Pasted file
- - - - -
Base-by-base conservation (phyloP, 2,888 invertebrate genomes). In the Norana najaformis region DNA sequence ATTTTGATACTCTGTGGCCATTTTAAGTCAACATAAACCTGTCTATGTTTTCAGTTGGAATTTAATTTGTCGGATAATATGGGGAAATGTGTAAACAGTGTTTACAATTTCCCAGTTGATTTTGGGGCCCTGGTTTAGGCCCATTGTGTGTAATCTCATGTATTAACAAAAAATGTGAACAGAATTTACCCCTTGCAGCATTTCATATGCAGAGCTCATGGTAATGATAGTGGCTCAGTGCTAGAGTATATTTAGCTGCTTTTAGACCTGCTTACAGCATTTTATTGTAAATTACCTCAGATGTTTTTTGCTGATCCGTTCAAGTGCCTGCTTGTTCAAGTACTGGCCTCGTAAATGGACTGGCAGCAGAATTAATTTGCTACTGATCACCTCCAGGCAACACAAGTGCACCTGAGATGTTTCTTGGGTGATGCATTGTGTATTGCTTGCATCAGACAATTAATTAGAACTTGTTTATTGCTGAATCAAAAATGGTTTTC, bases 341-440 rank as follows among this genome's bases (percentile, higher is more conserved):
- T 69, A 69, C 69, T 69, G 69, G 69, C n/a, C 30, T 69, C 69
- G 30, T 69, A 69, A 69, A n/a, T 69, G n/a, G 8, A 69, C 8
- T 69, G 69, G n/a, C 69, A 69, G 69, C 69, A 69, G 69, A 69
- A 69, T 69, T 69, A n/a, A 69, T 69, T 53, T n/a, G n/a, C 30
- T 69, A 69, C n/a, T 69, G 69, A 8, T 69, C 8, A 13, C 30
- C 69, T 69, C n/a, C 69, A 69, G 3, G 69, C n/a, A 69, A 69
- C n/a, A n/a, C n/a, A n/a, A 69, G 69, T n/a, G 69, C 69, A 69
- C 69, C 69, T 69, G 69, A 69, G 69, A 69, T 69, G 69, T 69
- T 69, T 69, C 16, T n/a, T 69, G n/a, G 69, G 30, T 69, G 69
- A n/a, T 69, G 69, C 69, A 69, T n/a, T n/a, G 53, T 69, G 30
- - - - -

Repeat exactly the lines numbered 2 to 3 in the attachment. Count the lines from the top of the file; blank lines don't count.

- T 69, A 69, C 69, T 69, G 69, G 69, C n/a, C 30, T 69, C 69
- G 30, T 69, A 69, A 69, A n/a, T 69, G n/a, G 8, A 69, C 8